Healthy dinner, lunch in bed. Woman sitting in bed, eating vegan superbowl or Buddha bowl with hummus, vegetable, fresh salad, beans, couscous and avocado and drinking green smoothie, top view

What does a nutrient-rich diet look like?

1875 views 2 min to read

It’s no secret that a healthy, balanced diet is vital for good health, but when it comes to eating that way, do you know what to put on your plate meal after meal? Discover the key ingredients for a nutrient-rich diet, and how to get the mix just right.

On the surface, knowing how to eat healthily probably doesn’t seem that difficult: plenty of fruit and vegetables, choosing wholegrains instead of refined carbohydrates, opting for leaner rather than fattier cuts of meat (if you eat it), and going slow on things like fast food and sweet treats, right?

It’s true – those are good guidelines to follow. But when you consider that your body needs 6 different nutrients to be healthy, it’s not just making healthier choices that matters – it’s squeezing the right mix and variety of foods into each and every day that’s key when you’re trying to eat a nutrient-rich diet.

Here’s how to make it work.

1. Know how many serves you need from each of the 5 food groups

According to the Australian Dietary Guidelines, to meet your nutritional needs each day you should aim to eat :
  • Six serves of grain or cereal foods, making sure they’re mostly wholegrain, with a serve being one slice of bread, ½ a cup of cooked rice, pasta or porridge, or 2/3 of a cup of cereal
  • Two serves of fruit, with a serve being 150g, which is the equivalent of one medium apple or orange, or two small apricots
  • Five serves of vegetables for women, and six for men, where a serve is 75g, which is one cup of raw salad vegetables, ½ a cup of cooked green or orange vegetables, ½ a medium potato or ½ a cup of legumes
  • Two-and-a-half serves of dairy foods or dairy alternatives, increasing to four serves for women over 51 and three-and-a-half serves for men over 70. One serve is one cup of milk (including soy drinks), a 200g tub of yoghurt, or 40g of hard cheese
  • Two or three serves of foods like lean meat and poultry, fish, eggs, nuts and seeds, and legumes and beans. A serve is 65g of cooked lean red meat, 80g of cooked lean poultry, 100g of cooked fish, 2 large eggs, 1 cup of cooked legumes, 170g of tofu, or 30g of nuts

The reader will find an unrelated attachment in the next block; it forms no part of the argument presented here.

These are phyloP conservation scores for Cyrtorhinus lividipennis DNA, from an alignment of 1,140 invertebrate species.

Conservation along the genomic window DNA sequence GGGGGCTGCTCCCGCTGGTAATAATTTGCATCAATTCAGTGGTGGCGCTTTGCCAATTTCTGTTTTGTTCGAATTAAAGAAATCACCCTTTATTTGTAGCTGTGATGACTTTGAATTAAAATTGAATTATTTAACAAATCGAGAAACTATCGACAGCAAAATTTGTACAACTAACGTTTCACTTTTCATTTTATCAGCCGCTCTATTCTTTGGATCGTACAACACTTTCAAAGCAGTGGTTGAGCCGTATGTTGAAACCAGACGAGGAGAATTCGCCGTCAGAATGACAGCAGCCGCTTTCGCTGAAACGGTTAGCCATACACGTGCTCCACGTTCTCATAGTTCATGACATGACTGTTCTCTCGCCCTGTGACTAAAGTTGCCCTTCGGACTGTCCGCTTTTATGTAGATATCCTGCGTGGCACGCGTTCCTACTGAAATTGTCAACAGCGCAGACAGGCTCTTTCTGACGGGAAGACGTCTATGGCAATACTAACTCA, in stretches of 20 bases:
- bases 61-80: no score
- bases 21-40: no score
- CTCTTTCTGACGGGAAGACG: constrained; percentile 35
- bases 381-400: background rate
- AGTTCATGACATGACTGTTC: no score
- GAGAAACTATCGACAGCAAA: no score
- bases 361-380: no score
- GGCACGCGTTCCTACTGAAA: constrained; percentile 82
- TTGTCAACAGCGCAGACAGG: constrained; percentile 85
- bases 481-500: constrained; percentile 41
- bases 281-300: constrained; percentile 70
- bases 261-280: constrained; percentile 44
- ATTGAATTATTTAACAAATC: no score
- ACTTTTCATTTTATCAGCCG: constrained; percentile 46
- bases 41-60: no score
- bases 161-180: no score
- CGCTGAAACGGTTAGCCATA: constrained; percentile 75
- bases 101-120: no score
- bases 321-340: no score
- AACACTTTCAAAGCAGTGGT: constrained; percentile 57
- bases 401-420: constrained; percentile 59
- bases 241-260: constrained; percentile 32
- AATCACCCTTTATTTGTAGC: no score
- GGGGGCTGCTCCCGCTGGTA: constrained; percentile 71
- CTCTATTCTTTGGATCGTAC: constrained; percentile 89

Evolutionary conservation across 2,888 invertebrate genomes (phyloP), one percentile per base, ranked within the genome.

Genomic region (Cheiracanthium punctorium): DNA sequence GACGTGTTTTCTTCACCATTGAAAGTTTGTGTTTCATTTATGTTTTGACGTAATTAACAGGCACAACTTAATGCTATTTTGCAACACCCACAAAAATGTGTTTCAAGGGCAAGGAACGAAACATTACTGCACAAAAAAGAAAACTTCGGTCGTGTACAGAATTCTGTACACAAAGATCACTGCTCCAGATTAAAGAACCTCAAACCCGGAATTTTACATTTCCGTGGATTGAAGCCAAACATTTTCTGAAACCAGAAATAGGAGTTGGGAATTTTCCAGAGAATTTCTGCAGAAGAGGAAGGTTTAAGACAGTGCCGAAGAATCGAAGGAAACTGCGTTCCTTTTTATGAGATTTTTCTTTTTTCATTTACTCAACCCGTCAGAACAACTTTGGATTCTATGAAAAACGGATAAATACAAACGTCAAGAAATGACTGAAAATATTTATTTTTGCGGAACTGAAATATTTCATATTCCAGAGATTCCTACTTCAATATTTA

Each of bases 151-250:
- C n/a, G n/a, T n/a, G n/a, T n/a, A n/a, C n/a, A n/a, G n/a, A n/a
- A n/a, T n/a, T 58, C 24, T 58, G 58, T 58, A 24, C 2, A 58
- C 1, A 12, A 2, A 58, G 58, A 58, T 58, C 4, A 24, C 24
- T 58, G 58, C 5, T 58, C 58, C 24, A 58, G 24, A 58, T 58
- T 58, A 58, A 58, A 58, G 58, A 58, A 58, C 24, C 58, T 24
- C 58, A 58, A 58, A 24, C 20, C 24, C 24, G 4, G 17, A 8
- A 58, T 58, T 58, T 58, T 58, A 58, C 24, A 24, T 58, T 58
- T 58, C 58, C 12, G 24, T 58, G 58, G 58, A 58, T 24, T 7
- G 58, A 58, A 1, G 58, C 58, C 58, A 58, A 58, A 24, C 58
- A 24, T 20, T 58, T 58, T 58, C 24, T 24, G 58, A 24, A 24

5 healthy food swaps

2. Use some hacks to hit those targets

Instead of physically counting how many serves from each food group you’re eating, the following strategies can help ensure your diet is a nutrient-dense one.
  • Include vegetables in at least two meals a day, making sure that when you do, vegetables account for at least one third of your meal
  • Include breads or grains in at least two meals, most days
  • Eat lean meat or fish, or a meat alternative, such as tempeh in at least one meal a day
  • Add fruit to at least two meals a day or use it as a snack
  • Include a serve of low-fat dairy or a dairy alternative, in at least two meals or snacks, every day
  • As much as possible, swap discretionary foods - things like biscuits, cakes and potato chips - for one of the foods listed in step one

3. Understand what a nutrient-rich daily menu looks like

With steps one and two under your belt, here’s an example of how those recommendations, tips and suggestions might play out on your plate over the course of a typical day.

Breakfast

  • A serve of wholegrain cereal, porridge or muesli, served with low-fat milk or yoghurt (or a dairy alternative) and some fruit
  • Two slices of wholemeal toast topped with vegetables (such as mushrooms and spinach) or eggs

Lunch

  • A wholegrain roll, wrap or sandwich, lightly spread with avocado and containing tinned fish or a slice of lean meat, chicken or low-fat cheese, and full of a variety of salad vegetables
  • Vegetable and legume soup, paired with some wholegrain bread, toast or a roll
  • A piece of fruit or a small tub of low-fat yoghurt (or a dairy alternative)

Dinner

  • A serve of lean meat, skinless chicken or fish, or a meat alternative
  • A serve of wholegrain rice or pasta, or legumes, or a starchy vegetable
  • A large serve of a variety of different coloured vegetables – either cooked or in a salad

Snacks

  • A piece of fruit
  • A small tub of low-fat yoghurt
  • A piece of wholegrain toast topped with tomato or avocado
  • Protein balls
Need some more ideas on how to create delicious, nutrient dense meals that are easy to make? Sign up to the Wellbeing Kitchen and get healthy recipes straight to your inbox every week!

Sign up